The cars gridlocked in traffic make it clear that although Baghdad is still dangerous, it certainly isn't poor. Among the old and beat up vehicles are plenty of brand new Land Cruisers, Pajeros, BMW X series, and black Hummer H3s. These are not the armored versions that move in convoys from fortified location to fortified location -- they are the personal cars of the city's middle class.

In the evenings the city's wealthy roam the streets of Karada, in the center of the city, where the lights shine almost as bright as Times Square. Here you can indulge in handmade ice cream, or splash out on the latest European fashions. With oil exports in Iraq at a 30-year high (August's revenues were $8.4 billion), a lot of well-positioned people are getting extremely wealthy.

More: Get latest news at CNN Election HQ

Here there is a vague understanding of the two different candidates for those that watch the international Arab language channels such as Al Jazeera and Al Arabiya. Not surprisingly, Bush's party is deeply unpopular.

Toma Zaki Zahroon, a leader of the Mandean ethnic minority, explains that the "Republicans make trouble for the U.S. Republicans will create tension with the Arab world." Someone else tells me, "Obama is a peaceful man, but if Romney is elected he'll damage Arabs. I don't know his policy but when I see his face he looks like the devil."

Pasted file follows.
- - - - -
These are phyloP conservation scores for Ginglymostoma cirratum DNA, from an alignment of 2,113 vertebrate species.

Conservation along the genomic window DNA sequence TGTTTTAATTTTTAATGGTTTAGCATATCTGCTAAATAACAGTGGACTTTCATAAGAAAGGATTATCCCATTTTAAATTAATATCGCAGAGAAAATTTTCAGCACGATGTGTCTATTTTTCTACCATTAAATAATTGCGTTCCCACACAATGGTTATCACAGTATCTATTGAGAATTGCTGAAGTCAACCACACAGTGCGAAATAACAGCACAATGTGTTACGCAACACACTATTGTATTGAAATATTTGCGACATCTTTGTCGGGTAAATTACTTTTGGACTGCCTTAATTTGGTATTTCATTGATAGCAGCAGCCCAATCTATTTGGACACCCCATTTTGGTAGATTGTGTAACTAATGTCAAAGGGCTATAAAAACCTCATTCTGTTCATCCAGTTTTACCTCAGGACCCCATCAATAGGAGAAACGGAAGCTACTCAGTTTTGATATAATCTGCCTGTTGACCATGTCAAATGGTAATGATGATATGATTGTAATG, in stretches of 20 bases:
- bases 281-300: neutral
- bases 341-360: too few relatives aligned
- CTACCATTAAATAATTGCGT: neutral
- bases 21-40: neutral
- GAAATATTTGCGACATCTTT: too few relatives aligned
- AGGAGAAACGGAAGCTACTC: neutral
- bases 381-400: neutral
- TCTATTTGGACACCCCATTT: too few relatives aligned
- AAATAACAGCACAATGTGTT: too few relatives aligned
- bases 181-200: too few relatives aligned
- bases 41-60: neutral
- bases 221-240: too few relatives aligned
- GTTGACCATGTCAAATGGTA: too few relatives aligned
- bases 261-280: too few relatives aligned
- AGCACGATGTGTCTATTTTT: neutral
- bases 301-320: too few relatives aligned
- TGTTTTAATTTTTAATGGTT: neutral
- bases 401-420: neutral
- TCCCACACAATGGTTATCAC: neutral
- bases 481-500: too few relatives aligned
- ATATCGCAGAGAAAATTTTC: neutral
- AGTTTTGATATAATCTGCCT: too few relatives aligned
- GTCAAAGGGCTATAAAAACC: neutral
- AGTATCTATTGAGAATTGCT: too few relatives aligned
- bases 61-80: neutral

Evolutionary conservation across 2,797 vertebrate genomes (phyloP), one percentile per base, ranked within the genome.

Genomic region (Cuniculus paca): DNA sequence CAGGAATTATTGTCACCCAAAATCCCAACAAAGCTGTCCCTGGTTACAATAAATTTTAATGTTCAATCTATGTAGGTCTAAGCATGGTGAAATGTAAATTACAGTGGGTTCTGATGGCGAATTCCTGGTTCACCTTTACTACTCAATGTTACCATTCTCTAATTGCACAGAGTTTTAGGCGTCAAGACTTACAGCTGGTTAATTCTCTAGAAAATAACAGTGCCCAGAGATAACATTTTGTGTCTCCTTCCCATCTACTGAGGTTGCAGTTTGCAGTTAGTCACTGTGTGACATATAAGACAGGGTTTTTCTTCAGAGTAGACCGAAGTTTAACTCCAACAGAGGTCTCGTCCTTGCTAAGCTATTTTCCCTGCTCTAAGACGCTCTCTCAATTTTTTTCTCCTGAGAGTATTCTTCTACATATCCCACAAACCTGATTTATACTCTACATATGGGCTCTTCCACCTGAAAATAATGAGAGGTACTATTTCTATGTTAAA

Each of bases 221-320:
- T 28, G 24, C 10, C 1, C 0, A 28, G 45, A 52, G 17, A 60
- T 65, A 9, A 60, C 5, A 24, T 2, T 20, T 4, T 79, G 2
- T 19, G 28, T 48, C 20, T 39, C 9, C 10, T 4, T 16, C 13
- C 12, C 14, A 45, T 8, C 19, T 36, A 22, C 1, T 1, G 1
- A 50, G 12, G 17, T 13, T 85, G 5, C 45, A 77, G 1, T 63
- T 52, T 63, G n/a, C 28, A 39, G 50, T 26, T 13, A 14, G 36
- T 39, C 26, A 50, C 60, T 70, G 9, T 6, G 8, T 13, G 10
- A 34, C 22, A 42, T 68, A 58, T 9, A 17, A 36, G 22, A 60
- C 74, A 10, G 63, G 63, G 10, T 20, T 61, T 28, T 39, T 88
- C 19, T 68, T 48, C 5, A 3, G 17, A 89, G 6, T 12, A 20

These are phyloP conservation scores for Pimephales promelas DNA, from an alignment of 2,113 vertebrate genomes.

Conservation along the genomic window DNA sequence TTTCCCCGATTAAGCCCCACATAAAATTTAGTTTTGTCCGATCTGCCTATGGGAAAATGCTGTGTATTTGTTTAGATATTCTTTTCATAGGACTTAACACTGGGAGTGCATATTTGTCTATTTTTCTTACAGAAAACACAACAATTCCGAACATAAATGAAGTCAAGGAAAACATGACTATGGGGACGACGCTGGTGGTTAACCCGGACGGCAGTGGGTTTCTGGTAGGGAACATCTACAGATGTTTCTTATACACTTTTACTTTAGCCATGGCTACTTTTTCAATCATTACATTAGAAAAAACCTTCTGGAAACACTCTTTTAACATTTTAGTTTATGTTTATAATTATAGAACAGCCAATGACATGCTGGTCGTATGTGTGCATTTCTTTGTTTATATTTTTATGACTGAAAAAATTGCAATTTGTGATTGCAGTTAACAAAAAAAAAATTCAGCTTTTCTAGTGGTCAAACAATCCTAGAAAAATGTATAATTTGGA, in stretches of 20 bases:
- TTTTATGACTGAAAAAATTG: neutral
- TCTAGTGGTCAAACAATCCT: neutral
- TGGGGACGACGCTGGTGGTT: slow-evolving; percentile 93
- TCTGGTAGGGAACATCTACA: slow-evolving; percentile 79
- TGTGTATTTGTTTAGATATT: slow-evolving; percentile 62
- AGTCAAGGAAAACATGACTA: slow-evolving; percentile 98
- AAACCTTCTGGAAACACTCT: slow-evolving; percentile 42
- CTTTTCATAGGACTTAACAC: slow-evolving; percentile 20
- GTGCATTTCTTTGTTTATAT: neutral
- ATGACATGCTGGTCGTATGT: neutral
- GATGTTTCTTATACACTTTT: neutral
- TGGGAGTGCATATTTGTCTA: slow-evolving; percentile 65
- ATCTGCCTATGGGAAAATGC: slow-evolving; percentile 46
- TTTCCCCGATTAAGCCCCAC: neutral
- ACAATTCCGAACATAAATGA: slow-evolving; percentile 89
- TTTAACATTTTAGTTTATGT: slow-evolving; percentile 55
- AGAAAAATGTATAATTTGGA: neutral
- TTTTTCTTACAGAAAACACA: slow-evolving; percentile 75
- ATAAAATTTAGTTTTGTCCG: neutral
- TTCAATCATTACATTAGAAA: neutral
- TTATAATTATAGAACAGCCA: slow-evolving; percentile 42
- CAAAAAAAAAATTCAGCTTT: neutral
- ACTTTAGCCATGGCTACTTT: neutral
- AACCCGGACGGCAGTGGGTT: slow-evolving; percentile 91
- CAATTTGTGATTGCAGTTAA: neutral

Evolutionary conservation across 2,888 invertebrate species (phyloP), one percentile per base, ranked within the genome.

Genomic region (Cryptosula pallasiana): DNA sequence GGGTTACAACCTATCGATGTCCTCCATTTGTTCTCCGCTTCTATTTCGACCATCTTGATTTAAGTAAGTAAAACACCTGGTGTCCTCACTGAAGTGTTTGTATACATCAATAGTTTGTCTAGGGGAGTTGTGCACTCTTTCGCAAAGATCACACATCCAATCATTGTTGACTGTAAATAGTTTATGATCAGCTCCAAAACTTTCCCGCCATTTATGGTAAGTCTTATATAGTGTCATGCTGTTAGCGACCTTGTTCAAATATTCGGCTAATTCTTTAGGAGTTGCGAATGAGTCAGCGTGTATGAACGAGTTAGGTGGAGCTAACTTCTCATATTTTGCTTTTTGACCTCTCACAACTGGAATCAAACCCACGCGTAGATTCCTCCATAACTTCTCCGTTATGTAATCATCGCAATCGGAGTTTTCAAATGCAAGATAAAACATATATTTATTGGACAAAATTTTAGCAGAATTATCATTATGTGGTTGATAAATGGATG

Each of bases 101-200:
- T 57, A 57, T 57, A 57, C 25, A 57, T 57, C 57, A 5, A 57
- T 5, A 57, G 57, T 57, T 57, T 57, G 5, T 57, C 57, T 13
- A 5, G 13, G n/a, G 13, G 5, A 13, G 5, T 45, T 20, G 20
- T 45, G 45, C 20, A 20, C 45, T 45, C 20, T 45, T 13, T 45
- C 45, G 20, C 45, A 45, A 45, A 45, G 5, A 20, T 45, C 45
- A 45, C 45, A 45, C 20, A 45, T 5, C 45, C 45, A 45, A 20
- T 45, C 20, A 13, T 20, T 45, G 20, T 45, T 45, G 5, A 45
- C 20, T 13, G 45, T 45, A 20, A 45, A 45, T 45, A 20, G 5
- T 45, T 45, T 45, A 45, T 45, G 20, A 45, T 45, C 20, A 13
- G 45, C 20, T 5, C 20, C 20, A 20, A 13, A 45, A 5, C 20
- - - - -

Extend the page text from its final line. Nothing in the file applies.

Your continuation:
The most nuanced view, however, comes from Sheikh Jawad Al-Khalisi, a highly respected Shiite religious leader: "There's not a big difference between Democrats and Republicans. I don't trust either candidate because they are both influenced by lobbyists. U.S. policy is actually against the American people. In 2003 Americans protested against the war, but they weren't heard."

Postcard: Why India longs for U.S. election

Baghdadis don't trust U.S. politicians, but neither do they trust their own. "The government is full of thieves," 23-year-old Karar tells me in his home in Hurriya, a dangerous neighborhood in northwest Baghdad. Corruption, in fact, is what most Baghdadis talk about when they talk politics. Iraq's parliament is in a constant state of dysfunction; warring coalitions block each other at every turn and assassinations and police brutality are used as political tools.